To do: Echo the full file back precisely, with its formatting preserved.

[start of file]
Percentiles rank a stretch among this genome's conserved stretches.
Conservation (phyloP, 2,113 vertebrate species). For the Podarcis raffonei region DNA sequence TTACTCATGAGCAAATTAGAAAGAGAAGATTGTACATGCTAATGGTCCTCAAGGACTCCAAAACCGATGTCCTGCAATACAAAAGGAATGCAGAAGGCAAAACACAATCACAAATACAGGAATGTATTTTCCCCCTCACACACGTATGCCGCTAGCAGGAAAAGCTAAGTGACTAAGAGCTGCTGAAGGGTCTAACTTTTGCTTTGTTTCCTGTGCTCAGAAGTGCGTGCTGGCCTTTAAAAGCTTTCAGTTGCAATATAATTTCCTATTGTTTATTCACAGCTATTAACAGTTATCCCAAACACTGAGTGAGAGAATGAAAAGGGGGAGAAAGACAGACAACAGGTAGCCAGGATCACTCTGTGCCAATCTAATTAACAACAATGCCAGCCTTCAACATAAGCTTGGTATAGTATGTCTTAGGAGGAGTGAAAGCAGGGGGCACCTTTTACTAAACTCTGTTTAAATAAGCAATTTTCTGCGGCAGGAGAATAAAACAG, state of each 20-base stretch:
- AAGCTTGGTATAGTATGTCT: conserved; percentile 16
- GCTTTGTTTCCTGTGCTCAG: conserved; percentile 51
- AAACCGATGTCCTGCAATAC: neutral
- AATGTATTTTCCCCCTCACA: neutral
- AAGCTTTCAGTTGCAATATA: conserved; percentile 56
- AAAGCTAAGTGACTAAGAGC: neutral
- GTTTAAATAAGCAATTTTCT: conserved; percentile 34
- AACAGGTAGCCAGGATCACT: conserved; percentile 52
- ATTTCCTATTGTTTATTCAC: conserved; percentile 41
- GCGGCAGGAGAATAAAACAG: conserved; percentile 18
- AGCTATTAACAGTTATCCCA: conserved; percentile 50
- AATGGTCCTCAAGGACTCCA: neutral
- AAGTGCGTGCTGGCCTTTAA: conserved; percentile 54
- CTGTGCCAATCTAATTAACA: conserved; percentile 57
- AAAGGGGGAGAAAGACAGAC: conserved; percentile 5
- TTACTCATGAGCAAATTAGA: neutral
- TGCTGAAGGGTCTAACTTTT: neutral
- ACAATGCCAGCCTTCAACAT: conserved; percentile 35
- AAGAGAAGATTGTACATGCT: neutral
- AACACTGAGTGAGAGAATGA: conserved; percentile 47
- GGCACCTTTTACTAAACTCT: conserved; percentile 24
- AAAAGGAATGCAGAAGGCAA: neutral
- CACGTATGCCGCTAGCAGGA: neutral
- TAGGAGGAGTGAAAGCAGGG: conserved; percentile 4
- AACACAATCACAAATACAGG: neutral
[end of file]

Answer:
Percentiles rank a stretch among this genome's conserved stretches.
Conservation (phyloP, 2,113 vertebrate species). For the Podarcis raffonei region DNA sequence TTACTCATGAGCAAATTAGAAAGAGAAGATTGTACATGCTAATGGTCCTCAAGGACTCCAAAACCGATGTCCTGCAATACAAAAGGAATGCAGAAGGCAAAACACAATCACAAATACAGGAATGTATTTTCCCCCTCACACACGTATGCCGCTAGCAGGAAAAGCTAAGTGACTAAGAGCTGCTGAAGGGTCTAACTTTTGCTTTGTTTCCTGTGCTCAGAAGTGCGTGCTGGCCTTTAAAAGCTTTCAGTTGCAATATAATTTCCTATTGTTTATTCACAGCTATTAACAGTTATCCCAAACACTGAGTGAGAGAATGAAAAGGGGGAGAAAGACAGACAACAGGTAGCCAGGATCACTCTGTGCCAATCTAATTAACAACAATGCCAGCCTTCAACATAAGCTTGGTATAGTATGTCTTAGGAGGAGTGAAAGCAGGGGGCACCTTTTACTAAACTCTGTTTAAATAAGCAATTTTCTGCGGCAGGAGAATAAAACAG, state of each 20-base stretch:
- AAGCTTGGTATAGTATGTCT: conserved; percentile 16
- GCTTTGTTTCCTGTGCTCAG: conserved; percentile 51
- AAACCGATGTCCTGCAATAC: neutral
- AATGTATTTTCCCCCTCACA: neutral
- AAGCTTTCAGTTGCAATATA: conserved; percentile 56
- AAAGCTAAGTGACTAAGAGC: neutral
- GTTTAAATAAGCAATTTTCT: conserved; percentile 34
- AACAGGTAGCCAGGATCACT: conserved; percentile 52
- ATTTCCTATTGTTTATTCAC: conserved; percentile 41
- GCGGCAGGAGAATAAAACAG: conserved; percentile 18
- AGCTATTAACAGTTATCCCA: conserved; percentile 50
- AATGGTCCTCAAGGACTCCA: neutral
- AAGTGCGTGCTGGCCTTTAA: conserved; percentile 54
- CTGTGCCAATCTAATTAACA: conserved; percentile 57
- AAAGGGGGAGAAAGACAGAC: conserved; percentile 5
- TTACTCATGAGCAAATTAGA: neutral
- TGCTGAAGGGTCTAACTTTT: neutral
- ACAATGCCAGCCTTCAACAT: conserved; percentile 35
- AAGAGAAGATTGTACATGCT: neutral
- AACACTGAGTGAGAGAATGA: conserved; percentile 47
- GGCACCTTTTACTAAACTCT: conserved; percentile 24
- AAAAGGAATGCAGAAGGCAA: neutral
- CACGTATGCCGCTAGCAGGA: neutral
- TAGGAGGAGTGAAAGCAGGG: conserved; percentile 4
- AACACAATCACAAATACAGG: neutral